Ambassadors to the U.S. from all over the world left D.C. to touch down in Miami for a program called "Experience America," sponsored by the Department of State.
"This is a remarkable city," says Hunaina Sultan Ahmed Al Mughairy, Oman's ambassador. This is the 13th Experience America trip, and Al Mughairy says she attends as many as she can. "This gives us as ambassadors the opportunity not only to see the U.S. but also to meet the different communities within the states."
The four-week run of a rarely done Shakespeare play at the Colony Theatre in Miami Beach could be a defining moment for South Florida theater.
The set for “Antony and Cleopatra” is minimalist. The costumes, unelaborate. The play, which chronicles the dying days of ancient Rome’s Second Triumvirate, is a collaboration between another mighty trio – England’s Royal Shakespeare Company, New York’s Public Theater and Miami’s own GableStage.
On Thursday nights, WLRN looks back at the people, places and major events that have shaped South Florida, the United States and our modern world.
On January 16, Channel 17 presents three shows pegged to these headlines and current events -- a string of historic legal and legislative successes by America's gay and lesbian community; last year's death of South African President Nelson Mandela and next week's Martin Luther King holiday:
A strain of marijuana that doesn't get users high has been found to help children who suffer from chronic seizures. The strain, known as Charlotte's Web, is currently available only in Colorado. Lawmakers are considering a proposal to make the strain legal in Florida.
On Mondays, WLRN presents some of the best of British television, a mix of droll comedy and compelling drama.
In Doc Martin, popular British actor Martin Clunes stars as Martin Ellingham, whose truculence and tactlessness cause mayhem in a small Cornish community. Scott & Bailey is a thrilling investigative drama exploring the personal and professional lives of two female detectives, while Midsomer Murders, based on the novels of Caroline Graham, has a lush visual style, quirky characters, ubiquitous red herrings and a rural countryside that recall classic British crime mysteries of the past:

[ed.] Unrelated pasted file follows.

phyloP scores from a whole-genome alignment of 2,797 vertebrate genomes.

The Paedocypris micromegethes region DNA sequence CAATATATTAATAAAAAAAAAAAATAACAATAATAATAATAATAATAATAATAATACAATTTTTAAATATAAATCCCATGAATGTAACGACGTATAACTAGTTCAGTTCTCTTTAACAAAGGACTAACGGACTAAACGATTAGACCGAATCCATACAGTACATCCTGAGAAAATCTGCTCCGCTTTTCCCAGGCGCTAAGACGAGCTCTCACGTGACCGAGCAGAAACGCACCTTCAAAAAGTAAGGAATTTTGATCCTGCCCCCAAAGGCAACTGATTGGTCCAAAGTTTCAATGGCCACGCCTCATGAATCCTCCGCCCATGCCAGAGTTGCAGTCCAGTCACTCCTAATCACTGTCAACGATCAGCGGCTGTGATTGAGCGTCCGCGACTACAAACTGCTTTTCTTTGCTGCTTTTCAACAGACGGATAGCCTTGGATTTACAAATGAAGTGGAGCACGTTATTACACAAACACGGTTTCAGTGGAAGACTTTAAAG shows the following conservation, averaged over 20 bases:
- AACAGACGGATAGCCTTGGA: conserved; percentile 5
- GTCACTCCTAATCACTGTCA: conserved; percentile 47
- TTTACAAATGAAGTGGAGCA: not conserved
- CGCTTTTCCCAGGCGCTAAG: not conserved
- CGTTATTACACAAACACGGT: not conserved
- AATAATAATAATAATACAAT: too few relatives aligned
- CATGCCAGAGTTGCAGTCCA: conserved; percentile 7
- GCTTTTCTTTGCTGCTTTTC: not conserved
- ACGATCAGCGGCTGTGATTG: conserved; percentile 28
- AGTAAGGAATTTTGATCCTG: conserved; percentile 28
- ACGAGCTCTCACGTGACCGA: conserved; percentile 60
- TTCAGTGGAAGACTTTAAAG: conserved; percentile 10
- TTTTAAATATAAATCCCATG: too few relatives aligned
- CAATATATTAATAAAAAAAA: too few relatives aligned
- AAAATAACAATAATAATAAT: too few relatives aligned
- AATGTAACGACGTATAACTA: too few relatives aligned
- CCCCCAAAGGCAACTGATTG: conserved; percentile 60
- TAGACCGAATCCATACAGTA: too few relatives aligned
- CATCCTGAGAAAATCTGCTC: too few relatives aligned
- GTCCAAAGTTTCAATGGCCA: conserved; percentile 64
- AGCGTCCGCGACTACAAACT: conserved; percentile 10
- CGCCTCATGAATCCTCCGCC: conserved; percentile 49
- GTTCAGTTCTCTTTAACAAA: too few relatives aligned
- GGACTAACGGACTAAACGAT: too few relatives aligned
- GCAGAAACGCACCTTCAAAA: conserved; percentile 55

This week's top attention-grabbing stories include: A proposal to add a Satanic statue in the Oklahoma Capitol, a Vero Beach company employing all-day surveillance of company smartphones and computers, a free trolley giving locals access to Biscayne and Everglades national parks, and more.
Jeremy Brock was working an overnight shift stocking shelves at a grocery store when he felt excruciating pain in his chest.
"I haven't felt anything that painful in my life," he says. "It was really hard to breathe. I couldn't breathe."
His lung had just collapsed.
Brock was taken to the hospital and given medication to ease the pain from the puncture in his lung. He says nurses didn’t tell him the cause of the incident but he thought it was likely due to his heavy smoking.
Right after Haiti’s catastrophic 2010 earthquake, which killed more than 200,000 people, I rode in a U.S. Army helicopter ferrying food and medical supplies into demolished Port-au-Prince neighborhoods.
As we descended near the suburb of Pétionville, and as corpses became visible amid the ruins and campfire smoke billowed up in our faces, the pilot said he couldn’t put us down. Too many people were running to the landing spot, and they risked being killed by the chopper rotors.
It’s illegal to take lobsters out of season or out of traps that don’t belong to you. But Keys State Representative Holly Raschein (R-Monroe County) says the issue is that the penalty for stealing three lobsters is the same as stealing 300.